Zinc and Immune Health
The relationship between zinc and the immune system is complex since there are different ways zinc influences the immune system.
- Zinc is necessary for immune support inside each and every cell of the body!
- Zinc helps the immune system support its innate resistance to pathogens, including secondary pathogens.
- Consuming zinc by itself is not effective. Rather than getting inside the cells where it’s needed, the zinc remains outside the cell (a little gets in, but not enough).
- When a virus lives inside the cells of the body, the zinc must be able to get to it.
- Zinc is most effective in combination with a zinc ionophore.
Read more here about the additional functions of zinc.
What is a Zinc Ionophore?
- An ionophore is necessary to transport (aka “push”) zinc across the cell membrane and inside the cell where it needs to be. This allows zinc to effectively offer immune support.
- Zinc ionophores support a normal, healthy inflammatory response, including when triggered by immune cells.
- Zinc ionophores include Epigallocatechin-3-gallate (EGCG), quercetin, elderberry, and flavonoids from citrus peels.
- Epigallocatechin-3-gallate (EGCG) is the most important polyphenol found in green tea and is a powerful zinc ionophore.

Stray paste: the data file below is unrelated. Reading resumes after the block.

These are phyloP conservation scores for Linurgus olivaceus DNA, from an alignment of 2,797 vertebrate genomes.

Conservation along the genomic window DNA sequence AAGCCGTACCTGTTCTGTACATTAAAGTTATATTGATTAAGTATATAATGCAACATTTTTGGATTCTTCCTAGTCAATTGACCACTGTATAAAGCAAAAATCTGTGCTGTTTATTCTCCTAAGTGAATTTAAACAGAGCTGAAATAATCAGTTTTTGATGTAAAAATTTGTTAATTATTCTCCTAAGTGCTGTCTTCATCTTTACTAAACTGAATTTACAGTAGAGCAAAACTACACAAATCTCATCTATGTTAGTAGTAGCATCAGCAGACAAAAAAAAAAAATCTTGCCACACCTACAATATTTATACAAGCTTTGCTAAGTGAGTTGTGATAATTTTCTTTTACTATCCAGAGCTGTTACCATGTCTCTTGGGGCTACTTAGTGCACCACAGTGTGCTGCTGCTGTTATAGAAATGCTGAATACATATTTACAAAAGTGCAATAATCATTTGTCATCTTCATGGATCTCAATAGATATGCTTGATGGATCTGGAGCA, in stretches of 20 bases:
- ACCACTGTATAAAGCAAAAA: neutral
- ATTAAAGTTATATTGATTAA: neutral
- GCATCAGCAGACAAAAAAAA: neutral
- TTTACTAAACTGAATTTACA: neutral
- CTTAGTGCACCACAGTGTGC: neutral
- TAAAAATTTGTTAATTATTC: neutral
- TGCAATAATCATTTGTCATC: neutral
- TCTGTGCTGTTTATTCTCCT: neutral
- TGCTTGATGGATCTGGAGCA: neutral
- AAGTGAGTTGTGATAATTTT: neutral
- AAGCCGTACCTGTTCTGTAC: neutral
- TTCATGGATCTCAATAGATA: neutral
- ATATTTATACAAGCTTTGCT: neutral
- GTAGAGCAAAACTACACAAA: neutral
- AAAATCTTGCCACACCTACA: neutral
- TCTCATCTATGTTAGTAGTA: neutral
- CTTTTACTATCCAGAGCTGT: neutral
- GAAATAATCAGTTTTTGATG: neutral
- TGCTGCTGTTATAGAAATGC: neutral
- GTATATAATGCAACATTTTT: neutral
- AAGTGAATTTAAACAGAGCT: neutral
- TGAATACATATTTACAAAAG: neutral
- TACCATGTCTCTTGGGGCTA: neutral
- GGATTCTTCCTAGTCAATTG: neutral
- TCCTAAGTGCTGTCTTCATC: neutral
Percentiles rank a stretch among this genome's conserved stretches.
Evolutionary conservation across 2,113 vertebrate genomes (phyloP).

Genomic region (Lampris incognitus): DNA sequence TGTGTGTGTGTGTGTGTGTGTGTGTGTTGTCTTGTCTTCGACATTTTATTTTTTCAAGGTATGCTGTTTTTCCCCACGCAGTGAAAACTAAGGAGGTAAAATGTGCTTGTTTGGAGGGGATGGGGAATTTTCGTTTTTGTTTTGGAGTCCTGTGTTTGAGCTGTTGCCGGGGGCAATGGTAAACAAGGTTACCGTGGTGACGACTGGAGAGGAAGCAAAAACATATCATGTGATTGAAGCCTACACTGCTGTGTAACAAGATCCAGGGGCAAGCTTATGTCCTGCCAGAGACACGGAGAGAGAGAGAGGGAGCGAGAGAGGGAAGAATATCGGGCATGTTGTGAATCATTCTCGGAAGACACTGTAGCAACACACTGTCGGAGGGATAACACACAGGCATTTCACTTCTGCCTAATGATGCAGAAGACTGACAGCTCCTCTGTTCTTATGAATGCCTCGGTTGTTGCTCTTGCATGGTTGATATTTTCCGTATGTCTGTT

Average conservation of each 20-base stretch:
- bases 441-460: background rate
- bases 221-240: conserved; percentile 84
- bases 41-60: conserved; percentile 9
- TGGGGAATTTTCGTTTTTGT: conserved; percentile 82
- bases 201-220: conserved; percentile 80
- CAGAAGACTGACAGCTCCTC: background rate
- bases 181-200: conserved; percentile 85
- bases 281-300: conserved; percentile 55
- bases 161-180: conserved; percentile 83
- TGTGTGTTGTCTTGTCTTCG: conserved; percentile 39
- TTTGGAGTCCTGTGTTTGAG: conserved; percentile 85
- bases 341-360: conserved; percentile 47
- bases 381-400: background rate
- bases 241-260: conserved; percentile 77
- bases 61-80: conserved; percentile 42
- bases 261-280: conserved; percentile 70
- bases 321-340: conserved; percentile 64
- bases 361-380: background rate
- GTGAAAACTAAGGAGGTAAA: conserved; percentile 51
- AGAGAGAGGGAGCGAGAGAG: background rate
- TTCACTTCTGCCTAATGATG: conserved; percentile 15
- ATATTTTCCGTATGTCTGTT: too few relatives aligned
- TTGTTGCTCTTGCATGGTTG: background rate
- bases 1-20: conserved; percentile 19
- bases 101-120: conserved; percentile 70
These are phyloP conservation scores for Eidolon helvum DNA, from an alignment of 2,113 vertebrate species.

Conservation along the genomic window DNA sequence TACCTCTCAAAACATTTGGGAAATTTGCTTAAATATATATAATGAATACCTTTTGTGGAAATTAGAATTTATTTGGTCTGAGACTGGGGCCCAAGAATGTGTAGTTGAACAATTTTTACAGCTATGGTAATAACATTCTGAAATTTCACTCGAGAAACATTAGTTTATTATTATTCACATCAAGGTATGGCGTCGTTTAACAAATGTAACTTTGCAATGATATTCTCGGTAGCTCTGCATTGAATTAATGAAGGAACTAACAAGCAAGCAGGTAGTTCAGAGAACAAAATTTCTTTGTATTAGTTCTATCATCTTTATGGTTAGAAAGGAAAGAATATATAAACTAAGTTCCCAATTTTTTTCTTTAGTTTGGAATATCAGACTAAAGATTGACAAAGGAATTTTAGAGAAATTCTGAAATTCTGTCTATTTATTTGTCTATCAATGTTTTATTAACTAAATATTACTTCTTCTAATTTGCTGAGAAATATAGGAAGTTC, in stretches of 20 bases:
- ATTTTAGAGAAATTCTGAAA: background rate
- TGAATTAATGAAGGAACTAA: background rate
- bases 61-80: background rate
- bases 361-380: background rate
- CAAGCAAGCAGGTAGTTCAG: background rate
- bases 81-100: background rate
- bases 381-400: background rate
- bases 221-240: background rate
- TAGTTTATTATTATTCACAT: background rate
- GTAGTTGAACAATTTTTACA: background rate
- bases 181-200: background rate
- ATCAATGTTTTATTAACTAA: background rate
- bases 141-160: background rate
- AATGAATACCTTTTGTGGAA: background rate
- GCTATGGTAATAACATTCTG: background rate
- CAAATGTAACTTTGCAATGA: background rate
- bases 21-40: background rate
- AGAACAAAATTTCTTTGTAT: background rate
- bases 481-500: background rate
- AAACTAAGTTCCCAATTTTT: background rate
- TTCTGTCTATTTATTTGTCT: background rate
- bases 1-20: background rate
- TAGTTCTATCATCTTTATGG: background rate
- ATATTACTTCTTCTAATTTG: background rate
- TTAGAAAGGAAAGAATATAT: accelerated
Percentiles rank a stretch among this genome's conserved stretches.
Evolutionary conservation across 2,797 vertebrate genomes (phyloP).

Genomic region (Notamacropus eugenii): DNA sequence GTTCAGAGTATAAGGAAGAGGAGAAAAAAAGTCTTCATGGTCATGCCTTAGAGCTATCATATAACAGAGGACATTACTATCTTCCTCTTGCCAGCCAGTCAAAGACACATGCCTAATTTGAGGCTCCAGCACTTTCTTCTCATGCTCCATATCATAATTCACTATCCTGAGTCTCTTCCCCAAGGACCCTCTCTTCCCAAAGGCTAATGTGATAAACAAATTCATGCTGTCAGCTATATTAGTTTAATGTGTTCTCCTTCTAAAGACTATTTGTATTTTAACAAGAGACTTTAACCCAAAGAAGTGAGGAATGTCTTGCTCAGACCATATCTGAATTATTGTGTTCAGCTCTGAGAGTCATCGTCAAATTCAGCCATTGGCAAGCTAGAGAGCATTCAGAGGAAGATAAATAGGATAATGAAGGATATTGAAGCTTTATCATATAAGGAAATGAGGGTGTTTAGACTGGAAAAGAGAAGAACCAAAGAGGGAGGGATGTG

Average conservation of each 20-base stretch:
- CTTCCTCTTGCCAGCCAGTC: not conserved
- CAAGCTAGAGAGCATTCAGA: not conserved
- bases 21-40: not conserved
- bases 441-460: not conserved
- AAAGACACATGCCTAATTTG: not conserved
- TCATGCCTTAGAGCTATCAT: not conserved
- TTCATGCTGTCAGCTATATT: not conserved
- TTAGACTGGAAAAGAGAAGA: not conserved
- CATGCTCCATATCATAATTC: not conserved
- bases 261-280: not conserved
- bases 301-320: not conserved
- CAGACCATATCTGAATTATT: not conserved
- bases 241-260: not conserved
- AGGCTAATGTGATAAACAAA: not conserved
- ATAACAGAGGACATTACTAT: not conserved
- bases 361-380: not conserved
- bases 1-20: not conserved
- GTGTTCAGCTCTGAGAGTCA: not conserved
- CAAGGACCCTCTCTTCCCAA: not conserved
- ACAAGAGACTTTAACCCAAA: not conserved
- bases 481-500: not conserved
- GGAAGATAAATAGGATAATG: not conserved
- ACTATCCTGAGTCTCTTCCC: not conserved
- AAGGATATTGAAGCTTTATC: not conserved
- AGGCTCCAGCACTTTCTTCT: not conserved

Quercetin, a "Zinc Activator"
When the pandemic struck, zinc stepped up as the immune-supporting mineral it is, but people started to see zinc had a sidekick – Quercetin.
Zinc and quercetin make a cool team because quercetin is necessary for zinc to get into the body’s cells. Once inside the cell, zinc is able to support the body’s innate resistance to pathogens and support overall immune function. And, amazingly, quercetin also promotes magnesium uptake into the cell. Mother Nature is amazing! Multiple Synergies!
Along with immune support, quercetin is capable of fighting free radical damage in the body, which is important for supporting healthy, normal levels of inflammation in the body.
I highly suggest making this DIY citrus ginger tea for immune and digestive support. The citrus peels from oranges, tangerines, grapefruit, and lemons offer a great dose of quercetin.
Kelly’s RD Recommendation: For plenty of body-loving quercetin, make yourself a berry-rich smoothie and grab a green or matcha tea for later.
Kelly Harrington, MS, RDN
Registered Dietitian Nutritionist for Healthy Goods